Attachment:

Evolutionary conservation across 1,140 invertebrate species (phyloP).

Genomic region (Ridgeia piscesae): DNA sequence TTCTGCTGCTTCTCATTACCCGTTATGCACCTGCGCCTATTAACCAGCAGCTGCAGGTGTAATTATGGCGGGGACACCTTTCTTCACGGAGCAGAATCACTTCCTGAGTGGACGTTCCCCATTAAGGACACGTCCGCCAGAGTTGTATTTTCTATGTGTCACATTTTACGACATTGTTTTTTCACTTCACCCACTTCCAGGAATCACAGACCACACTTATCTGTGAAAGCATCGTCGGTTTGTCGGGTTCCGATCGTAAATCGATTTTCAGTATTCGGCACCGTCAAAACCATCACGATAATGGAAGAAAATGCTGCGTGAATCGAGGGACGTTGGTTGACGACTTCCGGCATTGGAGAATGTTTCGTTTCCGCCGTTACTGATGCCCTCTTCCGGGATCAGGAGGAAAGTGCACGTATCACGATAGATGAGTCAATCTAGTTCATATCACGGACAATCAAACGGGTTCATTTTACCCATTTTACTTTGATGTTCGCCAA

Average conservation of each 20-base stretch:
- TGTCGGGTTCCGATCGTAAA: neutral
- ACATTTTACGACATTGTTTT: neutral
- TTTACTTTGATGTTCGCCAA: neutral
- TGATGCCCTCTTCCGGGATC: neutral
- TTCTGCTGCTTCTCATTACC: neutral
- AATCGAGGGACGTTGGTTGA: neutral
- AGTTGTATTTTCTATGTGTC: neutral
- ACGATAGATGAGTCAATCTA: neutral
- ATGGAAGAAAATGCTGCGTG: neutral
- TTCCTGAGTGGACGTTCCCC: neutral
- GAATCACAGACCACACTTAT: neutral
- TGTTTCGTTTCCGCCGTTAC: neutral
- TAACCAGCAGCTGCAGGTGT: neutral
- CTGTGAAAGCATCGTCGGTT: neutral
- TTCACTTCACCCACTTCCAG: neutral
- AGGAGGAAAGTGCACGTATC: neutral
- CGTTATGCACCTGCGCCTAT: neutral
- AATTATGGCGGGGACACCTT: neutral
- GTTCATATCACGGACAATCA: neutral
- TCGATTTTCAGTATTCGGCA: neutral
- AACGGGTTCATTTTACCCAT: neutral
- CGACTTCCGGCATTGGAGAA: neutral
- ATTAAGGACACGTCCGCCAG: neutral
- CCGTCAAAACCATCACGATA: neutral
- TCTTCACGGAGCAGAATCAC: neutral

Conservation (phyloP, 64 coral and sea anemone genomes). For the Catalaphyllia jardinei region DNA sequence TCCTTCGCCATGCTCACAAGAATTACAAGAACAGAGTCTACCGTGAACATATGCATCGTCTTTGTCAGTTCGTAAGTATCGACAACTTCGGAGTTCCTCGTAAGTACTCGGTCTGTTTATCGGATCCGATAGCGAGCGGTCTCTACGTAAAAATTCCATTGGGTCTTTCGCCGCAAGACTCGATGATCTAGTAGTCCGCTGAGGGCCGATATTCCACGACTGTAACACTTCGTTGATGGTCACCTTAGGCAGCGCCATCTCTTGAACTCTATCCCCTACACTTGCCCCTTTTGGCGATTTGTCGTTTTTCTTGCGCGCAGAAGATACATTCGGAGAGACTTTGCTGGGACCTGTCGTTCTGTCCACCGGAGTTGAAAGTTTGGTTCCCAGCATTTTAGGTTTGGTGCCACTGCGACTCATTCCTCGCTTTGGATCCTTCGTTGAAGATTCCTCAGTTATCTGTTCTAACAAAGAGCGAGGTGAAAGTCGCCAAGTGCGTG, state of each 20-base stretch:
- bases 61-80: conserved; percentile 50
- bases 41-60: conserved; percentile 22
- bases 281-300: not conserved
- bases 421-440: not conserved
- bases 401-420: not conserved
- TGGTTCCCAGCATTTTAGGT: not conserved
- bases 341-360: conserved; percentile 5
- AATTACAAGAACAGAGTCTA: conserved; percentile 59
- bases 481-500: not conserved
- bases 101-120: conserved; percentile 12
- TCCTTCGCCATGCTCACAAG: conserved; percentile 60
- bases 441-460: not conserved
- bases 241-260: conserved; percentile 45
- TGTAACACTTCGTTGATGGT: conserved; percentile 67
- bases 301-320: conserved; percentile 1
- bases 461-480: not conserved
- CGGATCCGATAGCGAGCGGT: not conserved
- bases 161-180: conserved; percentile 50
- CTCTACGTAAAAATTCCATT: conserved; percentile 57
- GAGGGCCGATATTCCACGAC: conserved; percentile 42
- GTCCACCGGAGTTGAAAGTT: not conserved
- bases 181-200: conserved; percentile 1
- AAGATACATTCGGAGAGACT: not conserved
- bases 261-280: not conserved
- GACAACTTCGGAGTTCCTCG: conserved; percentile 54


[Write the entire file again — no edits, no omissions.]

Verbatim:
Evolutionary conservation across 1,140 invertebrate species (phyloP).

Genomic region (Ridgeia piscesae): DNA sequence TTCTGCTGCTTCTCATTACCCGTTATGCACCTGCGCCTATTAACCAGCAGCTGCAGGTGTAATTATGGCGGGGACACCTTTCTTCACGGAGCAGAATCACTTCCTGAGTGGACGTTCCCCATTAAGGACACGTCCGCCAGAGTTGTATTTTCTATGTGTCACATTTTACGACATTGTTTTTTCACTTCACCCACTTCCAGGAATCACAGACCACACTTATCTGTGAAAGCATCGTCGGTTTGTCGGGTTCCGATCGTAAATCGATTTTCAGTATTCGGCACCGTCAAAACCATCACGATAATGGAAGAAAATGCTGCGTGAATCGAGGGACGTTGGTTGACGACTTCCGGCATTGGAGAATGTTTCGTTTCCGCCGTTACTGATGCCCTCTTCCGGGATCAGGAGGAAAGTGCACGTATCACGATAGATGAGTCAATCTAGTTCATATCACGGACAATCAAACGGGTTCATTTTACCCATTTTACTTTGATGTTCGCCAA

Average conservation of each 20-base stretch:
- TGTCGGGTTCCGATCGTAAA: neutral
- ACATTTTACGACATTGTTTT: neutral
- TTTACTTTGATGTTCGCCAA: neutral
- TGATGCCCTCTTCCGGGATC: neutral
- TTCTGCTGCTTCTCATTACC: neutral
- AATCGAGGGACGTTGGTTGA: neutral
- AGTTGTATTTTCTATGTGTC: neutral
- ACGATAGATGAGTCAATCTA: neutral
- ATGGAAGAAAATGCTGCGTG: neutral
- TTCCTGAGTGGACGTTCCCC: neutral
- GAATCACAGACCACACTTAT: neutral
- TGTTTCGTTTCCGCCGTTAC: neutral
- TAACCAGCAGCTGCAGGTGT: neutral
- CTGTGAAAGCATCGTCGGTT: neutral
- TTCACTTCACCCACTTCCAG: neutral
- AGGAGGAAAGTGCACGTATC: neutral
- CGTTATGCACCTGCGCCTAT: neutral
- AATTATGGCGGGGACACCTT: neutral
- GTTCATATCACGGACAATCA: neutral
- TCGATTTTCAGTATTCGGCA: neutral
- AACGGGTTCATTTTACCCAT: neutral
- CGACTTCCGGCATTGGAGAA: neutral
- ATTAAGGACACGTCCGCCAG: neutral
- CCGTCAAAACCATCACGATA: neutral
- TCTTCACGGAGCAGAATCAC: neutral

Conservation (phyloP, 64 coral and sea anemone genomes). For the Catalaphyllia jardinei region DNA sequence TCCTTCGCCATGCTCACAAGAATTACAAGAACAGAGTCTACCGTGAACATATGCATCGTCTTTGTCAGTTCGTAAGTATCGACAACTTCGGAGTTCCTCGTAAGTACTCGGTCTGTTTATCGGATCCGATAGCGAGCGGTCTCTACGTAAAAATTCCATTGGGTCTTTCGCCGCAAGACTCGATGATCTAGTAGTCCGCTGAGGGCCGATATTCCACGACTGTAACACTTCGTTGATGGTCACCTTAGGCAGCGCCATCTCTTGAACTCTATCCCCTACACTTGCCCCTTTTGGCGATTTGTCGTTTTTCTTGCGCGCAGAAGATACATTCGGAGAGACTTTGCTGGGACCTGTCGTTCTGTCCACCGGAGTTGAAAGTTTGGTTCCCAGCATTTTAGGTTTGGTGCCACTGCGACTCATTCCTCGCTTTGGATCCTTCGTTGAAGATTCCTCAGTTATCTGTTCTAACAAAGAGCGAGGTGAAAGTCGCCAAGTGCGTG, state of each 20-base stretch:
- bases 61-80: conserved; percentile 50
- bases 41-60: conserved; percentile 22
- bases 281-300: not conserved
- bases 421-440: not conserved
- bases 401-420: not conserved
- TGGTTCCCAGCATTTTAGGT: not conserved
- bases 341-360: conserved; percentile 5
- AATTACAAGAACAGAGTCTA: conserved; percentile 59
- bases 481-500: not conserved
- bases 101-120: conserved; percentile 12
- TCCTTCGCCATGCTCACAAG: conserved; percentile 60
- bases 441-460: not conserved
- bases 241-260: conserved; percentile 45
- TGTAACACTTCGTTGATGGT: conserved; percentile 67
- bases 301-320: conserved; percentile 1
- bases 461-480: not conserved
- CGGATCCGATAGCGAGCGGT: not conserved
- bases 161-180: conserved; percentile 50
- CTCTACGTAAAAATTCCATT: conserved; percentile 57
- GAGGGCCGATATTCCACGAC: conserved; percentile 42
- GTCCACCGGAGTTGAAAGTT: not conserved
- bases 181-200: conserved; percentile 1
- AAGATACATTCGGAGAGACT: not conserved
- bases 261-280: not conserved
- GACAACTTCGGAGTTCCTCG: conserved; percentile 54